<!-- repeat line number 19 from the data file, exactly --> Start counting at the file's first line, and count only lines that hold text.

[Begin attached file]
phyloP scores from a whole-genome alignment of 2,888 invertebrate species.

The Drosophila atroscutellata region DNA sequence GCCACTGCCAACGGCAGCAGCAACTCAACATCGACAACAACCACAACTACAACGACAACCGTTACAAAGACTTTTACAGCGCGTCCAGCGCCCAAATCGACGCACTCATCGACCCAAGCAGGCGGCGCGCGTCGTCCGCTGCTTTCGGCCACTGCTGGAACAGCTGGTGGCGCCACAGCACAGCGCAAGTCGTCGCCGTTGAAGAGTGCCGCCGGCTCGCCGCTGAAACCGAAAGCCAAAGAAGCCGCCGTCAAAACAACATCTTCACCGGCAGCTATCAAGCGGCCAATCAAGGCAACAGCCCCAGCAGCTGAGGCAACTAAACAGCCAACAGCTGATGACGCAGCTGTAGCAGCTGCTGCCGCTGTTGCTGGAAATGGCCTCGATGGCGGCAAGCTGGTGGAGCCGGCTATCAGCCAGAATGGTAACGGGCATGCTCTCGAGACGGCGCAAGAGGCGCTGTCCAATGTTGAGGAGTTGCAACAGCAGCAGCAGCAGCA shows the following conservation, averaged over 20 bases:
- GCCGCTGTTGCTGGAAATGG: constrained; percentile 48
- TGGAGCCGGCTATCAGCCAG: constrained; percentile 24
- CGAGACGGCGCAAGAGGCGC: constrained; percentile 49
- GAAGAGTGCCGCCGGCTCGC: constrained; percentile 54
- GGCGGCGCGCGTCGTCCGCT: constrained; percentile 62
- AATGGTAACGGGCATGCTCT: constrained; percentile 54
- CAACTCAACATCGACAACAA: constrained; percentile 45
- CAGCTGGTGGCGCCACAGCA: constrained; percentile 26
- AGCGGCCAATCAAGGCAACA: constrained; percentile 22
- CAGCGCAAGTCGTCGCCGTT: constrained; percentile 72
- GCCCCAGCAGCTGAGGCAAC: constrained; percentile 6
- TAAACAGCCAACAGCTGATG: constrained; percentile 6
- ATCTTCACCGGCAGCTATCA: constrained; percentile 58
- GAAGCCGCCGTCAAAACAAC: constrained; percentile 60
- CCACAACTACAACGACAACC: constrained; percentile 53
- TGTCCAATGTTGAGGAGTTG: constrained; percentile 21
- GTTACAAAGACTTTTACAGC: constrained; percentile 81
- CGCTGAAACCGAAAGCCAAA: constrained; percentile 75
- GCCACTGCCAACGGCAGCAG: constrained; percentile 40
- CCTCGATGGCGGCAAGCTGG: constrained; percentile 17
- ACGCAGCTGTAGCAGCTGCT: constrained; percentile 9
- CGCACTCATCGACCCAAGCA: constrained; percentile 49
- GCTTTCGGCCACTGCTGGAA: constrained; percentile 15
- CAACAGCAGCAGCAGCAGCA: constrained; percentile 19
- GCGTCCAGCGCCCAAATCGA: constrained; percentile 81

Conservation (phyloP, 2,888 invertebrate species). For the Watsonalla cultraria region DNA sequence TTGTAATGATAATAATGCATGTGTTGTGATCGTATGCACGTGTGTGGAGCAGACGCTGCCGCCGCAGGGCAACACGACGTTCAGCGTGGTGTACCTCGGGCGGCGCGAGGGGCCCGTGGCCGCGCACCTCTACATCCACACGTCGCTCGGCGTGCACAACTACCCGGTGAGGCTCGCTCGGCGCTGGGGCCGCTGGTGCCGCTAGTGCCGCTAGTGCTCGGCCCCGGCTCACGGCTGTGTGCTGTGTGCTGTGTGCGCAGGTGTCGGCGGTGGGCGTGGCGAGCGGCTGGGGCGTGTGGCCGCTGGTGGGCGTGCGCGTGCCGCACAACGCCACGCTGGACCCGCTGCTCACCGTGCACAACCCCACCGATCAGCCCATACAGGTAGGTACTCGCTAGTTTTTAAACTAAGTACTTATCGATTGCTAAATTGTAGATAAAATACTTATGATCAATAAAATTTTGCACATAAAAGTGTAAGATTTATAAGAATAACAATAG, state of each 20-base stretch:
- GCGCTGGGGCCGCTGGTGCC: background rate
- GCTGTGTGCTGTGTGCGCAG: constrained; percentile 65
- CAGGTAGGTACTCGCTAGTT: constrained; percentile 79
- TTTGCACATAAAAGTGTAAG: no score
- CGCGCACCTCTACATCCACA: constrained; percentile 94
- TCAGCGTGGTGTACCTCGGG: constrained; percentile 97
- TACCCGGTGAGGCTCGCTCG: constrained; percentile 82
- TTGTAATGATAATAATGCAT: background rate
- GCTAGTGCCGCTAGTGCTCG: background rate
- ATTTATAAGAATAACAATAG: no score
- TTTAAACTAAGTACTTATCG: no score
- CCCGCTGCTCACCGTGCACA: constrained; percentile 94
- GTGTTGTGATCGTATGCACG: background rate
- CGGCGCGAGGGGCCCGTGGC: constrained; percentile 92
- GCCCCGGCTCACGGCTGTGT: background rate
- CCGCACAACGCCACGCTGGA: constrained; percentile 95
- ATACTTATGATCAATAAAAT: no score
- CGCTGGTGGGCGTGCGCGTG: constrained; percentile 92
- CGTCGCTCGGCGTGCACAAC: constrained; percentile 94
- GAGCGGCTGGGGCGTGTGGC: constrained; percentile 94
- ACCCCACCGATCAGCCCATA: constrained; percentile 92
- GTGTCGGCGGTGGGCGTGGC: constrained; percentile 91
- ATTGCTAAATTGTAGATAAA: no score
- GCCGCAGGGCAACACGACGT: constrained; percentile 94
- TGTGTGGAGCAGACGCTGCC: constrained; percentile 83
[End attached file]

- GTTACAAAGACTTTTACAGC: constrained; percentile 81